Stockton JSNA


Consultation and engagement

Issue number

1 = highest priority

Strategic Issue

1 & 4





30% of residents of Stockton-on-Tees surveyed by Ipsos Mori in 2015 mentioned job prospects as an important aspect of making somewhere a good place to live.

16% of residents surveyed in Stockton-on-Tees believed that their personal financial circumstances would get worse over the next 12 months, but of those residents that were workless, 27% answered this way.

The ‘Stockton Youth Employment Fund’ is a project that supports local employers by means of a grant to help them create new apprenticeship opportunities for Stockton-on-Tees’ residents aged 1-#24.

Young people were asked questions both before and 13 weeks after being on the initiative.  After 13 weeks there were more people answering “often” and “all the time” for every question. The increase in frequency of these answers is shown below and confirms the positive effect employment can have on health and wellbeing.

Consultation with professionals in the Stockton Borough Council’s Youth Offending Service and support organisations has revealed how previous convictions amongst young people can act as a barrier to training and employment as training providers and employers are reluctant to take on someone with a previous conviction.

This problem is not restricted to younger people as other support charities have commented on how historic offences are limiting future employment opportunities for ex-offenders.  The reduced opportunity to gain steady employment and gain an increased income increases the risk of re##offending and is an example of a negative feedback loop that needs to be broken.

Anecdotally, an indicator of the income levels of residents is to consider those that are eligible to receive Housing Benefit and/or Council Tax support that are also in employment / self##employment (as these are means tested benefits).  Consultation with Stockton Borough Council’s Housing Benefit and Council Tax teams revealed that at the end of the financial year 2016-2017 there were 2815 claimants in employment (including 488 self##employed), which equates to 3% of all those in employment.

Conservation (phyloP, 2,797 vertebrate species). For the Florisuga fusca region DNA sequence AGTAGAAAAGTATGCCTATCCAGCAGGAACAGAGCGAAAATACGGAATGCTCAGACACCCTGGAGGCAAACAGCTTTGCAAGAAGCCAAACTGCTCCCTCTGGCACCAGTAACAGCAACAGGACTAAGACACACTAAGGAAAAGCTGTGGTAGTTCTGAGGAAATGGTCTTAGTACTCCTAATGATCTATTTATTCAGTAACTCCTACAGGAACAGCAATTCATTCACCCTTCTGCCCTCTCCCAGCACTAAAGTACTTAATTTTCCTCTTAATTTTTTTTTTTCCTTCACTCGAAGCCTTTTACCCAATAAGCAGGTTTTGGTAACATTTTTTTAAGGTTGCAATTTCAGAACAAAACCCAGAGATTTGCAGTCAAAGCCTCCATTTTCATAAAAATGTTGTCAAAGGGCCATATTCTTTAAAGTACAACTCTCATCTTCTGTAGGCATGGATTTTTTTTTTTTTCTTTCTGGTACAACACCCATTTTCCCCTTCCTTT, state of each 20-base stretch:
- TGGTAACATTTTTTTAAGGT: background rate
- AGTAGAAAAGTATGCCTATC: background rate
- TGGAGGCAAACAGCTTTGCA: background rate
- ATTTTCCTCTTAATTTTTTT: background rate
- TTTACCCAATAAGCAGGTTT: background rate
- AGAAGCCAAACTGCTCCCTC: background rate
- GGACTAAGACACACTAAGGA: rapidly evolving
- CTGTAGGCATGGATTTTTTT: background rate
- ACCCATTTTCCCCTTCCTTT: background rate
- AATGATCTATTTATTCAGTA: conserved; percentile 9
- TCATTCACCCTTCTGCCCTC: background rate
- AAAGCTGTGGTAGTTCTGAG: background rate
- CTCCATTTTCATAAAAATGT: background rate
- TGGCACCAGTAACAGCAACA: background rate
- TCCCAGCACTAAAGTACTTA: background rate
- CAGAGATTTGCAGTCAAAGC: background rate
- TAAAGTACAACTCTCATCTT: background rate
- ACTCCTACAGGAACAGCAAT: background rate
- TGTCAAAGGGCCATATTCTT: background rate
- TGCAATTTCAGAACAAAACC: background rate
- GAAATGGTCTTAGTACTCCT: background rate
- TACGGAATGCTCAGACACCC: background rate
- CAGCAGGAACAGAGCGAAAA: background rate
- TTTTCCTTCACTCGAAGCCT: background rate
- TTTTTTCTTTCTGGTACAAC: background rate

28% of residents of Stockton##on##Tees surveyed by Ipsos Mori in 2015 cited ‘job prospects’ as an area that needed improvement locally.  A similar study by Ipsos Mori in 2014 nationally had a comparable response; with 30% saying ‘job prospects needed to improve’.



16% of Stockton-on-Tees’ employers stated they had a member of staff not fully proficient (England average = 14%).

33% of survey respondents stated they had a member of staff who was under##utilised (had a role below the level they were qualified to work at) (England average = 30%).



In the UKCES Employer Perspectives Survey (2014), 21% of Tees Valley survey respondents stated they currently employ an apprentice compared to 15% nationally whilst 41% stated they intend to recruit and apprentices in the future compared to 35% nationally.

From ‘Key Facts about Apprenticeships’ information (

  • Nearly all apprentices feel that they acquire or improve their skills as a direct result of their apprenticeship.
  • 89% of apprentices are satisfied with their apprenticeship; 97% of apprentices said their ability to do the job had improved, and 92% of apprentices said their career prospects had improved.
  • Nearly 9 out of 10 (89%) apprentices were satisfied with their apprenticeship overall, and 97% of apprentices said their ability to do the job had improved.
  • The majority (92%) of apprentices in work felt that their apprenticeship had had a positive impact on their career.
  • 87% of employers said they were satisfied with the programme, 76% say that productivity has improved and 75% reported that apprenticeships improved the quality of their product or service.


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